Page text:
Preconditioners play a vital role in achieving product homogeny before extrudate enters the extruder. “Preconditioners are used to ‘pre-process’ the extrudate by mixing ingredients with the addition of heat and moisture. They initiate starch gelatinization before the product enters the extruder which allows the process inside the extruder barrel to perform more complex processing tasks,” Brisset explains. Preconditioning offers many benefits, including increased consistency and quality of the product throughout the entire process, energy savings, and greater flexibility and control over operating parameters regardless of formulation.
Specifically, for high-meat formulations, Brisset says the fresh meat is mainly injected in the preconditioner as it contains a high level of water (up to 70%) and therefore needs longer residence time for mixing with dry ingredients and steam injection to bring it to the proper temperature. Preconditioning allows extra processing time (3 to 4 minutes) compared to the typical residence time in the extruder (10 to 20 seconds) where the cooking is completed.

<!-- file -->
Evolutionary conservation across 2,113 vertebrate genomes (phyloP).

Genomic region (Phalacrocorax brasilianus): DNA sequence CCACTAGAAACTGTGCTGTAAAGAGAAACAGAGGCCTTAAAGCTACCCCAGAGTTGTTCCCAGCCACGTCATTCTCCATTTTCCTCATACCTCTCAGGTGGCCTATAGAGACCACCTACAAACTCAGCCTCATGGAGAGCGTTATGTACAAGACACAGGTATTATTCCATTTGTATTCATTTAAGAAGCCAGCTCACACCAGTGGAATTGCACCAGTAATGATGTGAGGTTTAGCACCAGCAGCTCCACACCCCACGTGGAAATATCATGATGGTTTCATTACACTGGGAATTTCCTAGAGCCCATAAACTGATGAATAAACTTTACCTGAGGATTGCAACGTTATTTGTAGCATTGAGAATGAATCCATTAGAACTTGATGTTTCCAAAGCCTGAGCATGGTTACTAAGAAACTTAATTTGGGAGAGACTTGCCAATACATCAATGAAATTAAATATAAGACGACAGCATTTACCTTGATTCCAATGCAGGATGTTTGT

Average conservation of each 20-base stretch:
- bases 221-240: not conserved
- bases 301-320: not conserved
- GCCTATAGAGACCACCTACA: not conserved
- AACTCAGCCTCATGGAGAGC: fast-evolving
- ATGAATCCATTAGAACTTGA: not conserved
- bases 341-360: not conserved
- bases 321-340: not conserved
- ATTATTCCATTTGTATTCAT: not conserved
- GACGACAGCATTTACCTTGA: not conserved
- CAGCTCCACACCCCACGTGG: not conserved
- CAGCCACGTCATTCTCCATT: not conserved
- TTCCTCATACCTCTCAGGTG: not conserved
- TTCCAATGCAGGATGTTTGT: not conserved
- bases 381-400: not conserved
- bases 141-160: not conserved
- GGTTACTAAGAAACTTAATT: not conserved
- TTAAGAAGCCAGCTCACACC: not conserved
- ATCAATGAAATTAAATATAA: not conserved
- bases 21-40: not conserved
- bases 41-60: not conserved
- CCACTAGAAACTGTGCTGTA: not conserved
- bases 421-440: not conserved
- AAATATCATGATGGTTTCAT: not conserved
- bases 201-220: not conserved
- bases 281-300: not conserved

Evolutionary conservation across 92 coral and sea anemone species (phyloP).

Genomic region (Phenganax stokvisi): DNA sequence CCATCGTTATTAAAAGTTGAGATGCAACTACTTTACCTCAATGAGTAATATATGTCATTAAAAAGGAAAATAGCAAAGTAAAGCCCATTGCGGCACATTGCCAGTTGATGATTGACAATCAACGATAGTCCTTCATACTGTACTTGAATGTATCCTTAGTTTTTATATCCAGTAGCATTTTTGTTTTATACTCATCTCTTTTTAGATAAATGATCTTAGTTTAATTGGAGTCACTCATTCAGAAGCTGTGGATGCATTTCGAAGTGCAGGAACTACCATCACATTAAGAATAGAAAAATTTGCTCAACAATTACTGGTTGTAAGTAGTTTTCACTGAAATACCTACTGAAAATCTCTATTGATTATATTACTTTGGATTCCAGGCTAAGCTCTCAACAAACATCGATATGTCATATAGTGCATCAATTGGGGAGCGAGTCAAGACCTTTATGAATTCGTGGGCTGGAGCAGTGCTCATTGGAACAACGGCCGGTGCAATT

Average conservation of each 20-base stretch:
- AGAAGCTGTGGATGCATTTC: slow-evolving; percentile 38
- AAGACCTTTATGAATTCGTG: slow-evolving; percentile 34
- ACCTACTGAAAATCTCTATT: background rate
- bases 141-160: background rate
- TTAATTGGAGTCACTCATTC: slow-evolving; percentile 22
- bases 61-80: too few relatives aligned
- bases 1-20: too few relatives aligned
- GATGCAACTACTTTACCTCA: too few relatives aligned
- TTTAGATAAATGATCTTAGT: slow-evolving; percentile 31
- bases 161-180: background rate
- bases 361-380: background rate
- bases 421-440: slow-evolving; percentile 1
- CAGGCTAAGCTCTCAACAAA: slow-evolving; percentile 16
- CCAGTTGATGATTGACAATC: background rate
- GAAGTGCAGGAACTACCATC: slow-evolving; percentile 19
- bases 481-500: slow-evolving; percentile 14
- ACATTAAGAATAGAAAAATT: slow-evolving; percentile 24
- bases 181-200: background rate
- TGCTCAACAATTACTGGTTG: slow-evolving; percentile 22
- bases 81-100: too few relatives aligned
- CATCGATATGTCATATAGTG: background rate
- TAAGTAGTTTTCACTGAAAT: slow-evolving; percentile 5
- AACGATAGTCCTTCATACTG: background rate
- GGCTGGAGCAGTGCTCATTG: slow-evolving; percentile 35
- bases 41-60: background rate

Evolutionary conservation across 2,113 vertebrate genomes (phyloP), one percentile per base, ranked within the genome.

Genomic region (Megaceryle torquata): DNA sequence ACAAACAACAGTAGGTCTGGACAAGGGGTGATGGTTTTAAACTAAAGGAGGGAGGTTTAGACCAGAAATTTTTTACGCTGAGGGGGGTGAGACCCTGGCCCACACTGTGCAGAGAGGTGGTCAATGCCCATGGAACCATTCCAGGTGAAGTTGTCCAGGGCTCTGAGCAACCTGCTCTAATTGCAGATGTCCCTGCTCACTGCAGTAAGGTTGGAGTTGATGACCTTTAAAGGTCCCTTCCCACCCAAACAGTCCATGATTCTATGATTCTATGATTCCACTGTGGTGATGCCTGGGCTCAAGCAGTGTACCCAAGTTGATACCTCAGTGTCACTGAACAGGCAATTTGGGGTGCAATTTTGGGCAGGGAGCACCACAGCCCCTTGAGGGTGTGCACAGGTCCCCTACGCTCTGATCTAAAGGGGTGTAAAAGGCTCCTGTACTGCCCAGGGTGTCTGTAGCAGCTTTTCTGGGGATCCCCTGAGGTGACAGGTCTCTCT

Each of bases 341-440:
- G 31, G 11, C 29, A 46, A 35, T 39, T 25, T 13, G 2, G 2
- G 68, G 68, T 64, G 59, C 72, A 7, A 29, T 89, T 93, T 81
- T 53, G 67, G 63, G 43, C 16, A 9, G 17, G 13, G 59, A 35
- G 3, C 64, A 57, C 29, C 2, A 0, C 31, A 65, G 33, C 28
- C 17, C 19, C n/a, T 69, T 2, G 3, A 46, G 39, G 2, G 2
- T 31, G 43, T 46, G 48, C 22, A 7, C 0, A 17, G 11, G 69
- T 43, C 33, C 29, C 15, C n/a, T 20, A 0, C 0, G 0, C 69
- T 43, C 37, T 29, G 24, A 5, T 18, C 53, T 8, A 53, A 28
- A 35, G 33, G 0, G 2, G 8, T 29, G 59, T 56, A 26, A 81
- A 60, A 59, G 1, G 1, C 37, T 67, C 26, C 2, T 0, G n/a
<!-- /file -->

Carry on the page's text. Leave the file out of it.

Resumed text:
Clextral’s Preconditioner+ includes Advanced Filling Control (AFC), a screw device inside the mixing chamber that intensifies processes, and a new steam injection design that facilitates better product absorption. It also includes a reversible conveyance screw, allowing it to be completely emptied for cleaning.
Similarly, Extru-Tech’s Aseptic Dual Preconditioner (ADP) allows operators to incorporate low steam pressure and adjust product retention time, resulting in starch gelatinization levels up to 60% formula dependent, temperatures over 90 C (194 F), high meat addition and low energy consumption, Henry explains. The stainless-steel preconditioner also has a sanitary design.
Henry says Extru-Tech’s ADP is one key advancement, along with energy management features, higher extruder shaft speeds and more horsepower, that has allowed single-screw processes to deliver on complicated formulas, such as high-meat.